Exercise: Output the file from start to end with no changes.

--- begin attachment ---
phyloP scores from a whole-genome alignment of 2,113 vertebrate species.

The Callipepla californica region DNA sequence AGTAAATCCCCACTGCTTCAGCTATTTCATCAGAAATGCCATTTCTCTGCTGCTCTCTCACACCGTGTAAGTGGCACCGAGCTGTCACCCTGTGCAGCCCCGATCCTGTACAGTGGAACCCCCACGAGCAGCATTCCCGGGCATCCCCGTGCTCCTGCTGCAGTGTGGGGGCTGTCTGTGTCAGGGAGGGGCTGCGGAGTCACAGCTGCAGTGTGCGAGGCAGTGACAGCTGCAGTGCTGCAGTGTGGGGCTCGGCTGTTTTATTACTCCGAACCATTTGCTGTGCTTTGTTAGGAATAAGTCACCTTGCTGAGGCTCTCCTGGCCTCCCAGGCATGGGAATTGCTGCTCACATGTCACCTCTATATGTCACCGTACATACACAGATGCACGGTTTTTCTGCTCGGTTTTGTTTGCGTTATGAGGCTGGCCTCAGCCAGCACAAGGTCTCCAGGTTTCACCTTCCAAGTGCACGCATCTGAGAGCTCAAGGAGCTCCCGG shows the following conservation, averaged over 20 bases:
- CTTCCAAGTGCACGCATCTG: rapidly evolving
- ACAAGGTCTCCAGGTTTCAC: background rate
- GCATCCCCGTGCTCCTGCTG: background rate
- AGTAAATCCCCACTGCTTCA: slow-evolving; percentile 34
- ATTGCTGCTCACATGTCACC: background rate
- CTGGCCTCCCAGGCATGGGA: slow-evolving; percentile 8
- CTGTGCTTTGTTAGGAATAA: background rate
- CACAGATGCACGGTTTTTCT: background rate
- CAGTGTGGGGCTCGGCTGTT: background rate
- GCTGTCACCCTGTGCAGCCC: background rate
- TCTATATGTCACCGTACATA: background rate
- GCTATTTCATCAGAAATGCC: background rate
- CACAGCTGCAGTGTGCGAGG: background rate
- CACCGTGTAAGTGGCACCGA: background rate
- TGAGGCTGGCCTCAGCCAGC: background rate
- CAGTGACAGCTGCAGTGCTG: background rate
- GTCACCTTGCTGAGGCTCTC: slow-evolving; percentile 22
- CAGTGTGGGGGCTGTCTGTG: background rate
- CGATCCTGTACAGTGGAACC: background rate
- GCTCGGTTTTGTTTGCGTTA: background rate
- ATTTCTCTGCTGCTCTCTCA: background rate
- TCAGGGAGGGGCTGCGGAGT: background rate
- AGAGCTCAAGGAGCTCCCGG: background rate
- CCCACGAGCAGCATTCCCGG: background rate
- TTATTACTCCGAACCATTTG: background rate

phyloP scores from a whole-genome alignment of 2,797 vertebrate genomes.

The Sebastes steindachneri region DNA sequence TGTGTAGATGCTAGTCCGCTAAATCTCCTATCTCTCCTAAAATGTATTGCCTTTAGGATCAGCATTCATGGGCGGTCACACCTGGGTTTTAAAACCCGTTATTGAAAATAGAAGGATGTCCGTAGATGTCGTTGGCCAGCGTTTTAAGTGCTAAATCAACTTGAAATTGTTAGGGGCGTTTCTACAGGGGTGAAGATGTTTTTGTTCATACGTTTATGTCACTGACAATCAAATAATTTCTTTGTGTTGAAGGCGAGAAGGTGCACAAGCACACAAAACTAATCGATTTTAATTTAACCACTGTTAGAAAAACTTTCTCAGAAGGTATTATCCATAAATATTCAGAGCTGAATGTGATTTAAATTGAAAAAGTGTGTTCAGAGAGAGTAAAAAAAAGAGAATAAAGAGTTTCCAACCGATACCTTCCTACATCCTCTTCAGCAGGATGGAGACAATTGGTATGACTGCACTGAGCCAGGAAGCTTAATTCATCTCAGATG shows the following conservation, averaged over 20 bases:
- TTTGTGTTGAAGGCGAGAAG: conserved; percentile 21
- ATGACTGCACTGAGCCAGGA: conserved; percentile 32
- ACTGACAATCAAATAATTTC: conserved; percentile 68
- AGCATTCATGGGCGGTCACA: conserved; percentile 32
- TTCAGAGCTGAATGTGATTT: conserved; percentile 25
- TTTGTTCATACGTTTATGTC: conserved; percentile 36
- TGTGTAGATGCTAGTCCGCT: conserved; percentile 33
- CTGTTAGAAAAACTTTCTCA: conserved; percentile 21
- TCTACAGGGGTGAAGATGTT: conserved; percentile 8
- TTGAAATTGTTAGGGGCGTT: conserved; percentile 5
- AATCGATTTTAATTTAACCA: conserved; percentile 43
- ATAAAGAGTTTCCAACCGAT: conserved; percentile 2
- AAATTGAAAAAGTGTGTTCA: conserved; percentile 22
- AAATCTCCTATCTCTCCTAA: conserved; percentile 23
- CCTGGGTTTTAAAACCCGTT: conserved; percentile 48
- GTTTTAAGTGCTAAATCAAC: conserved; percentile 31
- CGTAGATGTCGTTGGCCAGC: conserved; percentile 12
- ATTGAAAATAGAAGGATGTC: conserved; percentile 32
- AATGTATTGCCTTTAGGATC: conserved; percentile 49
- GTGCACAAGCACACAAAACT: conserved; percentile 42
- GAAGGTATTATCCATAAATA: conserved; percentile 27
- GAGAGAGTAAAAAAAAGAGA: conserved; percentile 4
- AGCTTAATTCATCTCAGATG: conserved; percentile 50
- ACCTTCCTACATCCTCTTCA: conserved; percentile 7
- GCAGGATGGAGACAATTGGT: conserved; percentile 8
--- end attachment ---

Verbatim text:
phyloP scores from a whole-genome alignment of 2,113 vertebrate species.

The Callipepla californica region DNA sequence AGTAAATCCCCACTGCTTCAGCTATTTCATCAGAAATGCCATTTCTCTGCTGCTCTCTCACACCGTGTAAGTGGCACCGAGCTGTCACCCTGTGCAGCCCCGATCCTGTACAGTGGAACCCCCACGAGCAGCATTCCCGGGCATCCCCGTGCTCCTGCTGCAGTGTGGGGGCTGTCTGTGTCAGGGAGGGGCTGCGGAGTCACAGCTGCAGTGTGCGAGGCAGTGACAGCTGCAGTGCTGCAGTGTGGGGCTCGGCTGTTTTATTACTCCGAACCATTTGCTGTGCTTTGTTAGGAATAAGTCACCTTGCTGAGGCTCTCCTGGCCTCCCAGGCATGGGAATTGCTGCTCACATGTCACCTCTATATGTCACCGTACATACACAGATGCACGGTTTTTCTGCTCGGTTTTGTTTGCGTTATGAGGCTGGCCTCAGCCAGCACAAGGTCTCCAGGTTTCACCTTCCAAGTGCACGCATCTGAGAGCTCAAGGAGCTCCCGG shows the following conservation, averaged over 20 bases:
- CTTCCAAGTGCACGCATCTG: rapidly evolving
- ACAAGGTCTCCAGGTTTCAC: background rate
- GCATCCCCGTGCTCCTGCTG: background rate
- AGTAAATCCCCACTGCTTCA: slow-evolving; percentile 34
- ATTGCTGCTCACATGTCACC: background rate
- CTGGCCTCCCAGGCATGGGA: slow-evolving; percentile 8
- CTGTGCTTTGTTAGGAATAA: background rate
- CACAGATGCACGGTTTTTCT: background rate
- CAGTGTGGGGCTCGGCTGTT: background rate
- GCTGTCACCCTGTGCAGCCC: background rate
- TCTATATGTCACCGTACATA: background rate
- GCTATTTCATCAGAAATGCC: background rate
- CACAGCTGCAGTGTGCGAGG: background rate
- CACCGTGTAAGTGGCACCGA: background rate
- TGAGGCTGGCCTCAGCCAGC: background rate
- CAGTGACAGCTGCAGTGCTG: background rate
- GTCACCTTGCTGAGGCTCTC: slow-evolving; percentile 22
- CAGTGTGGGGGCTGTCTGTG: background rate
- CGATCCTGTACAGTGGAACC: background rate
- GCTCGGTTTTGTTTGCGTTA: background rate
- ATTTCTCTGCTGCTCTCTCA: background rate
- TCAGGGAGGGGCTGCGGAGT: background rate
- AGAGCTCAAGGAGCTCCCGG: background rate
- CCCACGAGCAGCATTCCCGG: background rate
- TTATTACTCCGAACCATTTG: background rate

phyloP scores from a whole-genome alignment of 2,797 vertebrate genomes.

The Sebastes steindachneri region DNA sequence TGTGTAGATGCTAGTCCGCTAAATCTCCTATCTCTCCTAAAATGTATTGCCTTTAGGATCAGCATTCATGGGCGGTCACACCTGGGTTTTAAAACCCGTTATTGAAAATAGAAGGATGTCCGTAGATGTCGTTGGCCAGCGTTTTAAGTGCTAAATCAACTTGAAATTGTTAGGGGCGTTTCTACAGGGGTGAAGATGTTTTTGTTCATACGTTTATGTCACTGACAATCAAATAATTTCTTTGTGTTGAAGGCGAGAAGGTGCACAAGCACACAAAACTAATCGATTTTAATTTAACCACTGTTAGAAAAACTTTCTCAGAAGGTATTATCCATAAATATTCAGAGCTGAATGTGATTTAAATTGAAAAAGTGTGTTCAGAGAGAGTAAAAAAAAGAGAATAAAGAGTTTCCAACCGATACCTTCCTACATCCTCTTCAGCAGGATGGAGACAATTGGTATGACTGCACTGAGCCAGGAAGCTTAATTCATCTCAGATG shows the following conservation, averaged over 20 bases:
- TTTGTGTTGAAGGCGAGAAG: conserved; percentile 21
- ATGACTGCACTGAGCCAGGA: conserved; percentile 32
- ACTGACAATCAAATAATTTC: conserved; percentile 68
- AGCATTCATGGGCGGTCACA: conserved; percentile 32
- TTCAGAGCTGAATGTGATTT: conserved; percentile 25
- TTTGTTCATACGTTTATGTC: conserved; percentile 36
- TGTGTAGATGCTAGTCCGCT: conserved; percentile 33
- CTGTTAGAAAAACTTTCTCA: conserved; percentile 21
- TCTACAGGGGTGAAGATGTT: conserved; percentile 8
- TTGAAATTGTTAGGGGCGTT: conserved; percentile 5
- AATCGATTTTAATTTAACCA: conserved; percentile 43
- ATAAAGAGTTTCCAACCGAT: conserved; percentile 2
- AAATTGAAAAAGTGTGTTCA: conserved; percentile 22
- AAATCTCCTATCTCTCCTAA: conserved; percentile 23
- CCTGGGTTTTAAAACCCGTT: conserved; percentile 48
- GTTTTAAGTGCTAAATCAAC: conserved; percentile 31
- CGTAGATGTCGTTGGCCAGC: conserved; percentile 12
- ATTGAAAATAGAAGGATGTC: conserved; percentile 32
- AATGTATTGCCTTTAGGATC: conserved; percentile 49
- GTGCACAAGCACACAAAACT: conserved; percentile 42
- GAAGGTATTATCCATAAATA: conserved; percentile 27
- GAGAGAGTAAAAAAAAGAGA: conserved; percentile 4
- AGCTTAATTCATCTCAGATG: conserved; percentile 50
- ACCTTCCTACATCCTCTTCA: conserved; percentile 7
- GCAGGATGGAGACAATTGGT: conserved; percentile 8